This time last year we’d be under water.

The last caravan park we stayed at was Charleville back in Oct.  The benefits of having water on tap and electricity is being able to wash EVERYTHING and have the air conditioner on, at 38 deg and 45 knot winds is was a welcome relief. The washing was drying instantly in this weather and so when the house work was done it was off to visit Aunty Lorna, Dad’s sister.

Lorna Cowan Dad's younger sister.

Lorna Cowan Dad’s younger sister.

Aunty Lorna moved from Rainbow about 8 months after Uncle Charlie’s death 5 years ago. With most of her children and grandchildren here it was easier for everyone. She misses her garden and her tank water. Her skin isn’t the same washing in “this garbage water with all the chemicals” and she misses a descent cup of tea made from rain water. At 92 she is in amazing health. She is getting around with the help of a walker… just to steady her. I think it’s more likely been given to her  to slow her down!

She was up out of her lounge chair to greet us, doesn’t want one of those seats that helps you out like Dad had, as she believes it makes you lazy. “Use it or lose it!” Again she jumps up to show us the photos of her family on the wall. Aunty Lorna’s mind is still as sharp as ever and she had no problems answering my questions regarding Mum and Dad.

Andrew and Gayle

Andrew and Gayle.

We had been invited out to Gayle, my cousin, and Andrews place for dinner that night. I had been looking forward to seeing their place as Mum, Dad and Nola had often commented on how lovely it was and of Andrew’s shed that held every man’s dream of tools and toys.

Gayle and Andrew's home.

Gayle and Andrew’s home.

 

The side view. Agapanthus are out everywhere down here and make a wonderful colour scheme.

The side view. Agapanthus are out everywhere down here and make a wonderful colour scheme.

Andrew took us on a tour of the property, 17 acres. Two years ago bush fires had raced through the area and as Andrew and Gayle where away at the time only Byron, their son, saved not only their house and sheds but went on to save the neighbours property. Andrew never has trees close to the house so Byron just flooded the sprinkler system around the house and then went to neighbours houses, to literally pull out trees that were close to their homes by wrapping a chain around the trunks and then pulling them out with the ute. His mates arrived to help and informed Andrew that Byron just didn’t stop. He would go under trees that were on fire to wrap the chain around. They said the ute’s front wheels were lifting a metre off the ground, but apart from their closest neighbour’s place most homes were saved. Andrew and Gayle lost fences and their row of pine trees.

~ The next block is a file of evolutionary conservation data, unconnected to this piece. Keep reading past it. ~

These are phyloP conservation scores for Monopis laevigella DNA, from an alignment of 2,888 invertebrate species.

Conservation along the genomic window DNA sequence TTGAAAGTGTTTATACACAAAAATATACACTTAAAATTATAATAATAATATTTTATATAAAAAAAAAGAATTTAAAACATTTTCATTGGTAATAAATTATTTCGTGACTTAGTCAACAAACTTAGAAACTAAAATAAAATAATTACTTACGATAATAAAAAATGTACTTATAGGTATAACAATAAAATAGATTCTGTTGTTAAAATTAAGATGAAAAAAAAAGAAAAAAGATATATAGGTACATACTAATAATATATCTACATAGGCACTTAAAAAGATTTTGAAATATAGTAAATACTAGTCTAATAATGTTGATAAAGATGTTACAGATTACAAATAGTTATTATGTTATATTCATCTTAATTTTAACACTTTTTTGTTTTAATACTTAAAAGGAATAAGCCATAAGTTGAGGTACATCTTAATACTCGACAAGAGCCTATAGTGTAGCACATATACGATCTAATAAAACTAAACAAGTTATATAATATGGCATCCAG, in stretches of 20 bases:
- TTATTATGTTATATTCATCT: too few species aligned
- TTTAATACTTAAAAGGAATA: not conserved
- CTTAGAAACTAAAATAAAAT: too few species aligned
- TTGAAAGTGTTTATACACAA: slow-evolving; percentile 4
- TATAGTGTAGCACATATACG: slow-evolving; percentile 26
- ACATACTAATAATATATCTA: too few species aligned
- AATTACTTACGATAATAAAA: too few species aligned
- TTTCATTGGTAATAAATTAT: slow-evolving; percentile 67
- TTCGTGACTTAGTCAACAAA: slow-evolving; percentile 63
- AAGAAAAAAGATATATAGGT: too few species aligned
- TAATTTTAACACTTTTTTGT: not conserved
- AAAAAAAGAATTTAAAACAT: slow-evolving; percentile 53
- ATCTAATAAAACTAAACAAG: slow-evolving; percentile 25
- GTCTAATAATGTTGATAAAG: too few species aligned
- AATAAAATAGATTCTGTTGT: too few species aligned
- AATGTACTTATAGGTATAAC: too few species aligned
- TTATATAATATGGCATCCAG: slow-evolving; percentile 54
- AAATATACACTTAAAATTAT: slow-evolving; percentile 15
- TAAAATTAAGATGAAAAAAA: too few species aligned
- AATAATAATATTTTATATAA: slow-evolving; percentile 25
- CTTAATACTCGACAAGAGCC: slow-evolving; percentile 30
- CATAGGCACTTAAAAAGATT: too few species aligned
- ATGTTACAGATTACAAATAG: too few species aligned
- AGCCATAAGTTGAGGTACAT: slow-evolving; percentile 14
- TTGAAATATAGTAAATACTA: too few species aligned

Fire damaged pine trees.

Fire damaged pine trees.

Bryon is now very conscious of fire safety and when the full fire ban comes into force (which is now) the water pump is mechanical checked and the trolley is left in the yard for easy access.

The water pump in the back yard.

The water pump in the back yard.

Andrew never stops and after work he comes home to his passion of building, repairing and making machinery work better. He has metal cutting and bending machines, welders and a whole lot more. He has an engineer’s mind and is constantly trying to improve machinery. He has successfully  designed work that companies have thought impossible.

A metal cutter

A metal cutter

 

Metal bender is probably not the correct term but you get what I mean.

Metal bender is probably not the correct term but you get what I mean.

Gayle had brought Aunty Lorna to join us for dinner, so it was a lively time catching up. Andrew told a story of Dad taking him to Ern’s place for the usual Wednesday night billiards. But he said “What happened at billiards, stayed at billiards” Yes…we can imagine. While Gayle took Aunty Lorna back to the nursing home Andrew showed us around their home. We were still on the tour when Gayle arrived back half and hour later. Time gets away when you are chatting. Then at 9pm a friend of theirs arrived. I love the familiarity… “Saw the lights on”, he said as he switched on the jug. David McGennisken of ‘Manooka’ at Wonwondah, south of Horsham is a grain and cereal farmer. David was a school friend of Andrew’s.

Between these two men, both “out of the box” thinkers, Chris had a ball. He was fascinated by how they ran their businesses. David was asking about our van and it’s weight and when we told him we had not had it weight yet he offered his own weight bridge at the farm. He uses the weigh bridge to maximise his haulage. He will transport many “Double D’s” a day of grain in harvest time, if you go light it’s a waste and will cut into your profit’s, if you go over, the transport dept will fine you. You walk a fine line.

I finally dragged Chris away at 11pm after a wonderful day.